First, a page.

And here are a few pictures of Madeline and her new friend, Daisy, whom she met this holiday.
Now, onto post-Fourth of July living!
--They'll fetch coffee and dry cleaning and do menial, self-abasing work in an internship for years to secure a job that's "worth it."
--They'll sit on the bench for years to play mere minutes for a team because it's "worth it."
--They'll beat their bodies into submission, get up at ungodly hours, exercise until every muscle is quaking, demonstrate extreme discipline in eating - to achieve a goal that's "worth it" to them.
All of our choices are ultimately based on what we value. Subconsciously, we are perpetually placing things on a kind of hierarchy. You want the shortcut to finding out what's "worthy" to you?
Look at your checkbook and your datebook. Whatever you're spending your money on is what you value. For example, if I spend more on clothes than I do on my house - it's because it's worth it to me to have a so-so decorated living room if it allows me to dress fashionably. The same principle applies to your calendar. You spend your time on what you value. If I spend more time painting than cleaning it's because I value art more than housekeeping.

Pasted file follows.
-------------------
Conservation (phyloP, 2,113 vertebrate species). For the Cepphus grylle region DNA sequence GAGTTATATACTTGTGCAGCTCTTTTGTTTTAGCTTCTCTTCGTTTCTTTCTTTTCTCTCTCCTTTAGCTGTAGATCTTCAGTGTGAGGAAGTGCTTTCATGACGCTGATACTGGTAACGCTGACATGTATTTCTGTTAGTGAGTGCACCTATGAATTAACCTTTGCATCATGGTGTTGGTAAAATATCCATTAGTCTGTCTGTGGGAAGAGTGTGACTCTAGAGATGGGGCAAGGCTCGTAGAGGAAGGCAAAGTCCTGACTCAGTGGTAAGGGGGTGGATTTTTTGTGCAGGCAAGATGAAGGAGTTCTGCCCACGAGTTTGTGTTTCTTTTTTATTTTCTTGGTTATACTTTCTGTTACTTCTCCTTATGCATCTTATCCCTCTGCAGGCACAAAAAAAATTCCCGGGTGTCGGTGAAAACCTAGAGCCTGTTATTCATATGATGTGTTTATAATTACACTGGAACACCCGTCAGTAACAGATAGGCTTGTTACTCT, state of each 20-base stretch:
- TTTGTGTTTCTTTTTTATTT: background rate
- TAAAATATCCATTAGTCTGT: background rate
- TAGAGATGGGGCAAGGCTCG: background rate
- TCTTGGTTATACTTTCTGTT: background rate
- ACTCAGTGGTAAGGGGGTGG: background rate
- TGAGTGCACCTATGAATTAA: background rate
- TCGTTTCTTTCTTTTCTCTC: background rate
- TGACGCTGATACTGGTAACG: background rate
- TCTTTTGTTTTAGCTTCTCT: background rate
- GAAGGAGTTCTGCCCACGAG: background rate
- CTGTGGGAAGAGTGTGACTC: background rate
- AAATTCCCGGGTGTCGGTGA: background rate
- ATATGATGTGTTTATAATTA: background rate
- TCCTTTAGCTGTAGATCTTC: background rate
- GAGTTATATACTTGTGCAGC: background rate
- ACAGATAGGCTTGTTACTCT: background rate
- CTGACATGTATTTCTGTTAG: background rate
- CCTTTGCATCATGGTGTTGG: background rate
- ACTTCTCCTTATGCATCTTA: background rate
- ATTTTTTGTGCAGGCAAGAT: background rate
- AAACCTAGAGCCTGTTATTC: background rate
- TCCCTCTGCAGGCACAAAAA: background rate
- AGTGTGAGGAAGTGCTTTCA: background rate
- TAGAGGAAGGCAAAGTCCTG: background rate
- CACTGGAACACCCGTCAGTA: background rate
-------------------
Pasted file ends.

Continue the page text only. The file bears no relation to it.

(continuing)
Anyway - you get it.
So here's the catch. When people say that God is worthy. What do they really mean? Worthy of what? Worthy of going to church once a month? Worthy of trying not to cuss? Worthy of selling everything you own and giving it to the poor?
I have quite a lot to say on this subject, but I think I'll lead with this video. I could watch it on repeat and shout, "Amen!" all alone in my house.
"What is more, I consider everything a loss compared to the surpassing greatness of knowing Christ Jesus my Lord, for whose sake I have lost all things. I consider them rubbish, that I may gain Christ and be found in him..." [Philippians 3: 8-9]